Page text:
Now here’s the really sad part: Cleveland’s civic leadership is prepared to invest $400 million in public funds for a convention center — a strategy that does not work to create higher incomes. (Worse still, operating costs will drain County resources for decades. Convention centers compete in a very soft market with utilization rates under 20%.)
Cuyahoga County would be far better off if the County Commission took those public funds and created an endowment to support new scholarship programs for the county’s low income parents and children.
Much to Mr. Morrison's apparent exasperation, Cleveland seems disinterested in enhancing its knowledge assets. I might characterize the region as outright combative towards any proactive human capital initiative. However, I recall reading plenty of criticism about Pittsburgh's investment in a new convention center and that's not the only boondoggle eating at residents. But I don't think of Pittsburgh as heartless when it comes to improving educational attainment and developing the economy through brain power.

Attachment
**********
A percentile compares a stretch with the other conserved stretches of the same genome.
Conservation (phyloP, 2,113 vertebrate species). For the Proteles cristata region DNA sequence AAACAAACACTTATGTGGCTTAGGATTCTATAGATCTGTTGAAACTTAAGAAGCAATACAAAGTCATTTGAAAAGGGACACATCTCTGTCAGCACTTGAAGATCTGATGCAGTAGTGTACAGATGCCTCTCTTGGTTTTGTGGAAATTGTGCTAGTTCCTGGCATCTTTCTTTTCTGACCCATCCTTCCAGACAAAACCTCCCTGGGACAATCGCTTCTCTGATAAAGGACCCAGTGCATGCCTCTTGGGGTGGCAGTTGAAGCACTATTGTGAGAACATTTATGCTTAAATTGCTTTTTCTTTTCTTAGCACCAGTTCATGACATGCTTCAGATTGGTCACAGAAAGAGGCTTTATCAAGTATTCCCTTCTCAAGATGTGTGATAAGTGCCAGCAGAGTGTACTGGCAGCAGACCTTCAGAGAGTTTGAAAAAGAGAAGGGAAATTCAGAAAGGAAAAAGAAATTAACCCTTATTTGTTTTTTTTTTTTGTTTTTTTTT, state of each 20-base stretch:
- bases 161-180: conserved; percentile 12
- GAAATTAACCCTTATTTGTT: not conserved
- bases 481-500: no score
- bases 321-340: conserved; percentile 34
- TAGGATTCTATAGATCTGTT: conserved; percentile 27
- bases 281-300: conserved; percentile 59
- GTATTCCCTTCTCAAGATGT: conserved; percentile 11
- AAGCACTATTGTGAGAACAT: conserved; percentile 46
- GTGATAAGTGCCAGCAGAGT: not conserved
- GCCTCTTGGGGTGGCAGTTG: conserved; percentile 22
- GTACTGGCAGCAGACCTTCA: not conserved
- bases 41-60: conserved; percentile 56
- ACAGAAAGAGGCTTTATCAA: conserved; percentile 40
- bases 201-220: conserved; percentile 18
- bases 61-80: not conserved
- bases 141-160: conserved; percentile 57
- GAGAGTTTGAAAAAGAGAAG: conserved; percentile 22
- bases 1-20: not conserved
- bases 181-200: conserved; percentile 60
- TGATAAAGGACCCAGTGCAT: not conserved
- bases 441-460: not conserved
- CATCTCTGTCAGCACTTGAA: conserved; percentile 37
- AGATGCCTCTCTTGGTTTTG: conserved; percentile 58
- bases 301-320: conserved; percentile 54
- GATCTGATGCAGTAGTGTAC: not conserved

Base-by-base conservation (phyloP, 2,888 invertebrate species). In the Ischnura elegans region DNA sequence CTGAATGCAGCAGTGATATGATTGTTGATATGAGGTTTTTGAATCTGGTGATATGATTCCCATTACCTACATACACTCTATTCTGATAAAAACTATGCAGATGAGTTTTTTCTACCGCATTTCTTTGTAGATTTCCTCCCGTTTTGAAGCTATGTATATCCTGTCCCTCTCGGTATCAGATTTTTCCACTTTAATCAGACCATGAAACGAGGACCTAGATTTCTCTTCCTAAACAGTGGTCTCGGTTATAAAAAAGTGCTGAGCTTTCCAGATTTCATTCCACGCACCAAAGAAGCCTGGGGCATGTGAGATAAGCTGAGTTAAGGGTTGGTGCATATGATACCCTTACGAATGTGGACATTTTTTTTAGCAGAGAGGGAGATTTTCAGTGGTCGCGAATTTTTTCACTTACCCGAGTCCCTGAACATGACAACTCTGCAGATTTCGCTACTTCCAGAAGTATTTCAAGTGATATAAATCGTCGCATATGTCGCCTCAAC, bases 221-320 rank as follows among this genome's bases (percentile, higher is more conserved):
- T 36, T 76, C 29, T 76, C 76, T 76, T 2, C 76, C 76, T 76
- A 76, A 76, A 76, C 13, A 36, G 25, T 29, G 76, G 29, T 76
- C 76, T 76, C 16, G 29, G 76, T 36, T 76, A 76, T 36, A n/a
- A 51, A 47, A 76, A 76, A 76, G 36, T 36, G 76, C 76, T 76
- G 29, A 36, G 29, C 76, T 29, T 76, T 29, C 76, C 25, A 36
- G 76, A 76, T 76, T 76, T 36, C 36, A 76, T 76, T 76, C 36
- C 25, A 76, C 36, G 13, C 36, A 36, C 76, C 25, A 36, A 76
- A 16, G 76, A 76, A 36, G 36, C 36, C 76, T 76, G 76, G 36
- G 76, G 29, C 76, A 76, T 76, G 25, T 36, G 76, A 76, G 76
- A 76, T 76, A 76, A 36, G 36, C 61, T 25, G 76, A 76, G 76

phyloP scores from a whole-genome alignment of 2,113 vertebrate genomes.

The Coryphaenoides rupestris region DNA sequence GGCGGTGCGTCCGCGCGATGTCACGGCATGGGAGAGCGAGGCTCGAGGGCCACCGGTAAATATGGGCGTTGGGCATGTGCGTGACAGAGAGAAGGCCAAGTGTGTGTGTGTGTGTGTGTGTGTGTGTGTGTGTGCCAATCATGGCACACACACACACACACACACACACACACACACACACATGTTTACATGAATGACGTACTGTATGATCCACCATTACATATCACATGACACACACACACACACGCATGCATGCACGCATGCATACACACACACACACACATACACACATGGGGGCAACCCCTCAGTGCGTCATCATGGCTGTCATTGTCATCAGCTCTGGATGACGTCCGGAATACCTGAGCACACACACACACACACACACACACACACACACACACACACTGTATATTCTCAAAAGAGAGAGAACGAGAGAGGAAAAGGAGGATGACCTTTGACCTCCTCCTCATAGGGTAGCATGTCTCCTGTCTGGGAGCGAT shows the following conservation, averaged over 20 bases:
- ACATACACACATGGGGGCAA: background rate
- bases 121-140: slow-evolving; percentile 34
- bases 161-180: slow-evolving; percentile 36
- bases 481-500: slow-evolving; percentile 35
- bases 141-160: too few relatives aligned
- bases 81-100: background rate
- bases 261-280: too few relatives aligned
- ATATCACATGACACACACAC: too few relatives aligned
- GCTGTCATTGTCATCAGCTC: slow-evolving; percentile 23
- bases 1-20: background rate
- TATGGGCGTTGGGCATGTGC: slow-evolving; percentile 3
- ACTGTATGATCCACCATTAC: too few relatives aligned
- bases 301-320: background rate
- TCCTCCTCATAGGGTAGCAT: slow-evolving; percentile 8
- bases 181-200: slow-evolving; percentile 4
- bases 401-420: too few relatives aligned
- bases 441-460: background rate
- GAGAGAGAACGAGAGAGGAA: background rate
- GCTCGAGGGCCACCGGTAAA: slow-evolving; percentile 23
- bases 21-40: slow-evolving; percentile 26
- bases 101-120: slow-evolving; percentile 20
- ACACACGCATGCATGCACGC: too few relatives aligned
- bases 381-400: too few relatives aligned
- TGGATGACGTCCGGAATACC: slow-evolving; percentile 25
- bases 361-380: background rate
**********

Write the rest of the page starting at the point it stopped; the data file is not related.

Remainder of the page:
I'd guess that many, if not most, cities lack a comprehensive human capital strategy. Cleveland may indeed be one of the most egregious offenders of neglect, but I doubt I understand the entire story. My main concern is that I keep hearing, almost without exception, how bad things are in Cleveland. At a minimum, the civic leadership there needs to reach out to its distressed citizens and reassure them that the region has a plan. Because the current sales job has failed.